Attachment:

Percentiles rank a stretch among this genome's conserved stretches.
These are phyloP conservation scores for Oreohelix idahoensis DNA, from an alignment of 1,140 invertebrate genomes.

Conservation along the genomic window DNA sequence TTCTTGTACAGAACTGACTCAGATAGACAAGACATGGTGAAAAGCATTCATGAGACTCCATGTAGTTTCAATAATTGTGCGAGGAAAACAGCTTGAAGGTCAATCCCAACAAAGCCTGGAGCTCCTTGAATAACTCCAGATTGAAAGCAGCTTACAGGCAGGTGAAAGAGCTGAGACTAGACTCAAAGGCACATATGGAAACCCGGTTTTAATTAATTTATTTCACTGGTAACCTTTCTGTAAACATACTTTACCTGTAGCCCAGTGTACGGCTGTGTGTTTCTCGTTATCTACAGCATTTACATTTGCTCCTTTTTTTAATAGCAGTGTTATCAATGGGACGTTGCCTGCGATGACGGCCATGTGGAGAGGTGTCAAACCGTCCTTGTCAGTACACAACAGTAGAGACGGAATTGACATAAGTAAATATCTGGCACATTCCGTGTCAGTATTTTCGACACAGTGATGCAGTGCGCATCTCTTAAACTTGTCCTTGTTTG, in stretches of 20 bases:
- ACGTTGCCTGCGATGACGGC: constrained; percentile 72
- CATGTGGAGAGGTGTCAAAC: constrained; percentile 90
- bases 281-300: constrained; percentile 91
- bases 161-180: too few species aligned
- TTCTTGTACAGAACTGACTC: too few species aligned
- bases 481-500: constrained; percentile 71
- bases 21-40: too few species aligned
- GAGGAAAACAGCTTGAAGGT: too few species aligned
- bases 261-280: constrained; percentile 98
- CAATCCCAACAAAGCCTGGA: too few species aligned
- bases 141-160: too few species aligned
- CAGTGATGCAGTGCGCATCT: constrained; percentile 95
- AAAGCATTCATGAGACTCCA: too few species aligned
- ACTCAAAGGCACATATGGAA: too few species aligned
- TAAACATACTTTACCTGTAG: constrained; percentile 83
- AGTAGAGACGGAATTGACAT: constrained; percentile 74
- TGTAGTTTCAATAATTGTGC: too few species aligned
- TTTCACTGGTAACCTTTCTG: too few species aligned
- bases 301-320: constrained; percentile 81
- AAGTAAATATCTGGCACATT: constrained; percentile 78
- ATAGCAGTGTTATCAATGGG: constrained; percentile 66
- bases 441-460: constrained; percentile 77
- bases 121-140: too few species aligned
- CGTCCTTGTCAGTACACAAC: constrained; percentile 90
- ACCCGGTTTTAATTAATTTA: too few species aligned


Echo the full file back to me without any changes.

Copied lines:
Percentiles rank a stretch among this genome's conserved stretches.
These are phyloP conservation scores for Oreohelix idahoensis DNA, from an alignment of 1,140 invertebrate genomes.

Conservation along the genomic window DNA sequence TTCTTGTACAGAACTGACTCAGATAGACAAGACATGGTGAAAAGCATTCATGAGACTCCATGTAGTTTCAATAATTGTGCGAGGAAAACAGCTTGAAGGTCAATCCCAACAAAGCCTGGAGCTCCTTGAATAACTCCAGATTGAAAGCAGCTTACAGGCAGGTGAAAGAGCTGAGACTAGACTCAAAGGCACATATGGAAACCCGGTTTTAATTAATTTATTTCACTGGTAACCTTTCTGTAAACATACTTTACCTGTAGCCCAGTGTACGGCTGTGTGTTTCTCGTTATCTACAGCATTTACATTTGCTCCTTTTTTTAATAGCAGTGTTATCAATGGGACGTTGCCTGCGATGACGGCCATGTGGAGAGGTGTCAAACCGTCCTTGTCAGTACACAACAGTAGAGACGGAATTGACATAAGTAAATATCTGGCACATTCCGTGTCAGTATTTTCGACACAGTGATGCAGTGCGCATCTCTTAAACTTGTCCTTGTTTG, in stretches of 20 bases:
- ACGTTGCCTGCGATGACGGC: constrained; percentile 72
- CATGTGGAGAGGTGTCAAAC: constrained; percentile 90
- bases 281-300: constrained; percentile 91
- bases 161-180: too few species aligned
- TTCTTGTACAGAACTGACTC: too few species aligned
- bases 481-500: constrained; percentile 71
- bases 21-40: too few species aligned
- GAGGAAAACAGCTTGAAGGT: too few species aligned
- bases 261-280: constrained; percentile 98
- CAATCCCAACAAAGCCTGGA: too few species aligned
- bases 141-160: too few species aligned
- CAGTGATGCAGTGCGCATCT: constrained; percentile 95
- AAAGCATTCATGAGACTCCA: too few species aligned
- ACTCAAAGGCACATATGGAA: too few species aligned
- TAAACATACTTTACCTGTAG: constrained; percentile 83
- AGTAGAGACGGAATTGACAT: constrained; percentile 74
- TGTAGTTTCAATAATTGTGC: too few species aligned
- TTTCACTGGTAACCTTTCTG: too few species aligned
- bases 301-320: constrained; percentile 81
- AAGTAAATATCTGGCACATT: constrained; percentile 78
- ATAGCAGTGTTATCAATGGG: constrained; percentile 66
- bases 441-460: constrained; percentile 77
- bases 121-140: too few species aligned
- CGTCCTTGTCAGTACACAAC: constrained; percentile 90
- ACCCGGTTTTAATTAATTTA: too few species aligned